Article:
Intel will finally come clean on its oft-rumoured 'Yamhill' 64-bit extensions to the x86 instruction set and demonstrate its entry into the 64-bit desktop processor market next month at its Developer Forum. So claim sources "familiar with the company's plans" cited by CNET. Earlier this week, Intel's President and COO, Paul Otellini, confirmed in a web-cast interview that a move into the 64-bit desktop market was certain, but that the company would nevertheless wait for the arrival of operating system and application support. "You can be fairly confident that when there is software from an application and operating system standpoint, we'll be there," he said. CTO Pat Gelsinger has gone on record in the past as saying that 64-bit computing on the desktop won't be needed for several more years yet. CNET's sources suggest that the announcement will come much sooner than the delivery. IDF kicks off on 17 February, and will include a mention of 'CT' - the name Intel is giving to its 64-bit x86 extensions, they claim. Might CT stand for 'Competitor's Technology'? asks one Register reader. Whatever, it's not expected to surface in product until 2005 - the same timeframe as the arrival of 'Tejas', the follow-up to the next generation of the Pentium 4, 'Prescott'. Prescott is expected to be launched as shipping product on Monday, at long last, the day after Intel takes the axe to the prices of its current P4 line-up. The Tejas-based Xeon DP is codenamed 'Jayhawk'. Prescott may also contain Yamhill/CT - certainly most analysts believe that's the case - but in an unusable form. Prescott-based Xeon server chips, including the 'Nocona' Xeon DP and 'Potomac' Xeon MP should also sport the technology, but whether it will be enabled isn't yet clear. It the technology follows the same path as HyperThreading, it will be enabled in Xeons first, followed by Pentiums later. Arguably there's more need for 64-bit technology in the server and workstation arenas than in mainstream desktop computing. Does the launch of CT - or whatever Intel's 64-bit technology will be called - spell the end of Itanic. Not necessarily. Itanium will continue to be pitched at big iron applications, traditionally the province of 64-bit Risc chips. Yes, in such environments 64-bit computing is a key requirement, but it's not the only one. Fault tolerance, error correction and a range of other features are in demand too. While a 64-bit Xeon will pull more customers out of the Unix domain and into the commodity server realm, many other users will need a more reliable processor than that, and those are the folk Intel will target with Itanium. The volumes may be small in the big iron market, but the revenues are many times greater than the commodity arena. The arrival of a 64-bit Xeon simply moves the border between the two markets a little - it doesn't eliminate one, at least not for the foreseeable future. After the Internet bubble, the commodity server market isn't what it was. With a presence in both markets, Intel wins either way. ® Related Stories Intel 'likely' to offer 64-bit Pentium Intel delays next Xeon DP but one - report AMD sets defence against possible Intergraph legal action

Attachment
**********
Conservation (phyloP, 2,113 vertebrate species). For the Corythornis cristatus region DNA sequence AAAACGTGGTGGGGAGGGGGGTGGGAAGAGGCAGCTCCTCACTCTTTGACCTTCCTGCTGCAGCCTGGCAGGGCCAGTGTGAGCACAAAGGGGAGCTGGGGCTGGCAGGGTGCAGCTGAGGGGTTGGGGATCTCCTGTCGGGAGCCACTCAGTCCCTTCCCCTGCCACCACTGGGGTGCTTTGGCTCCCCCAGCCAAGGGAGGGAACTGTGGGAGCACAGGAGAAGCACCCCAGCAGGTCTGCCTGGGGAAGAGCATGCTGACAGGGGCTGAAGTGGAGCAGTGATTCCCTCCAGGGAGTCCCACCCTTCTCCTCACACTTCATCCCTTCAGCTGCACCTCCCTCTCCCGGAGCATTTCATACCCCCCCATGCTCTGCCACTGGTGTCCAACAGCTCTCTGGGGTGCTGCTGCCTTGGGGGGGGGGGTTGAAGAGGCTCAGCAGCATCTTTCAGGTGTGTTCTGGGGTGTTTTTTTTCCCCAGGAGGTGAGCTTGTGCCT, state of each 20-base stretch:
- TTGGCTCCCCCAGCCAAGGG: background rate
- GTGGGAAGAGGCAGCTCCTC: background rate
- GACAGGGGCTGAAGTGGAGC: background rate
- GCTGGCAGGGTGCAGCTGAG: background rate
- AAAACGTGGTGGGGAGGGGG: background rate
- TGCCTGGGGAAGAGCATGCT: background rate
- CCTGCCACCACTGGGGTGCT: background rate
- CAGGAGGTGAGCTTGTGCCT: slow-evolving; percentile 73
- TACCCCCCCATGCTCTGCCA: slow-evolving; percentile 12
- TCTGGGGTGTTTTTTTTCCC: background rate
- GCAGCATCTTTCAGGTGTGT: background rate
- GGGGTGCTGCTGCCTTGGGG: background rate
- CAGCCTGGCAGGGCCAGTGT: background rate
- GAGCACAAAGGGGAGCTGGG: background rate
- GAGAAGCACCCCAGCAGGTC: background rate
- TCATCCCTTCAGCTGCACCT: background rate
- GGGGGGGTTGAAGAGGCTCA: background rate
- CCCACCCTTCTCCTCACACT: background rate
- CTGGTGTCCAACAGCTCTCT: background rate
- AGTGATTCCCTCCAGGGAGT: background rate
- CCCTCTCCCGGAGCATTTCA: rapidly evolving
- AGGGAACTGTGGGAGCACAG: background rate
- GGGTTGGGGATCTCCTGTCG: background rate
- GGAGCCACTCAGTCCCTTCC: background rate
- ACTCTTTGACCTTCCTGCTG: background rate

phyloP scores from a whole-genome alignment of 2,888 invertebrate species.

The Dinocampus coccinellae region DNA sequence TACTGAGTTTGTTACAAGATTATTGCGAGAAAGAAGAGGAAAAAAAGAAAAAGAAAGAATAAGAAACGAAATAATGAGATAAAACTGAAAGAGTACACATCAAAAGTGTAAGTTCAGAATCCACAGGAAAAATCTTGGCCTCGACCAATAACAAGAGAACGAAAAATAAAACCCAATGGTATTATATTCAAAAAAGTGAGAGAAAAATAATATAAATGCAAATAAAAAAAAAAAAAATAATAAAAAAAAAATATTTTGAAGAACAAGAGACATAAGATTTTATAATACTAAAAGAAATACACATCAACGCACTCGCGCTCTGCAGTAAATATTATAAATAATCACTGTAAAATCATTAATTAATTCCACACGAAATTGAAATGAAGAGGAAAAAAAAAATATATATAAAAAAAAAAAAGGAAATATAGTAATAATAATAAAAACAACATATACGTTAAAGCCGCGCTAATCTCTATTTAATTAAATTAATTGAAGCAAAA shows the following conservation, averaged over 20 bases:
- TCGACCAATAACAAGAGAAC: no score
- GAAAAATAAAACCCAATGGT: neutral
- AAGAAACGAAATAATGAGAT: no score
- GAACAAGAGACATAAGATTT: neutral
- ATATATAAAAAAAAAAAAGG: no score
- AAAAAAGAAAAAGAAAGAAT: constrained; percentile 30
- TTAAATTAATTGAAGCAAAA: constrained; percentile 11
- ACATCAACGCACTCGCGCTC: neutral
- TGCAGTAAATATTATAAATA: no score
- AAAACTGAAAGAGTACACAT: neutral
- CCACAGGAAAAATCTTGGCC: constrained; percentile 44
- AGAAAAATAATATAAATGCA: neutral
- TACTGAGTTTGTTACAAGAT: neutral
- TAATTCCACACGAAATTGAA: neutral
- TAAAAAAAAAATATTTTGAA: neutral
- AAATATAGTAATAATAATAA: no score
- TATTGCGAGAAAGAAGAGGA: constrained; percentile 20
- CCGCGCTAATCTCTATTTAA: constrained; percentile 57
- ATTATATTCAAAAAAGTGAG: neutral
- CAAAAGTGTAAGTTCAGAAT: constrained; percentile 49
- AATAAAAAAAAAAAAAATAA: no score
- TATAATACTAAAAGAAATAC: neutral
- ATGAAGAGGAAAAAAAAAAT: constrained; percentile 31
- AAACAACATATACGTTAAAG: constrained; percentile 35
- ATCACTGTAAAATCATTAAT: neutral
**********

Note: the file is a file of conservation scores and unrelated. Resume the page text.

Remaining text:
In the dim and distant past we would have described Vignette as a “personalization engine,” to create web sites that mutated depending upon who was looking at them. Somewhere in the last decade Vignette has shifted over to a generalized all singing, all dancing content management firm. Now lured by potential “Sarbanes Oxley” class revenues due to content compliance, it has acquired Tower Technology and completed the transformation to include full blooded, traditional document and recods management. Tower will cost the company $125m and appears to have been originally based in Australia but now runs from its Boston US headquarters although we couldn’t find confirmation of that on its web site. Back in September Vignette acquired Intraspect Software, a collaboration software specialist to go with the bigger purchase of Epicentric, that it was still digesting from the previous year. Intraspect had been in a deep partnership with Epicentric and Vignette paid $20m for it. But even after the deal Vignette remains cash heavy and hell bent on transforming itself through acquisition, with $238m in the bank after the Intraspect deal, with its revenue firmly stuck at just under $160m, not moved for a few years, but profitable for this last quarter and break even for the year. Epicentric and Intraspect took Vignette into collaborative business portals and now Tower Technology will take it into enterprise document and records management. There is no record of how much revenue this will add to Vignette, but we would expect it to pay no more than twice revenues for such an acquisition which would indicate an upswing in the order of $15m a quarter. Upon completion of the transaction, Vignette reckons it will be able to mix it with the big content management players, EMCDocumentum, Filenet and the freshly inflated Open Text, itself just completing several acquisitions to double its size and ready to offer compliance management related initiatives such as Sarbanes-Oxley 302 and 404, HIPAA, SEC 17a4, DoD 5015.2, GLB and Basel II. Thomas Hogan, Vignette CEO, said: “The acquisition of Tower Technology, when combined with our past acquisitions of Epicentric, Revenio, and Intraspect, will transform Vignette from the recognized leader in Web content management to the industry's only combined suite of enterprise content management services.” Vignette will inherit its Tower IDM, a webenabled, document processing system, Tower Seraph, a comprehensive records management system that is DoD 5015.2 compliant and Tower WebCapture which enables capture and aggregation of content from an online transaction. © Copyright 2004 News IS News IS is a weekly newsletter published by Rethink Research, a London-based publishing and consulting firm. News IS covers the news announcements, business transactions and financial statements of the top 150 or so IT vendors, along with other news of interest to the modern senior IT manager working within data centre technologies. Subscription details here.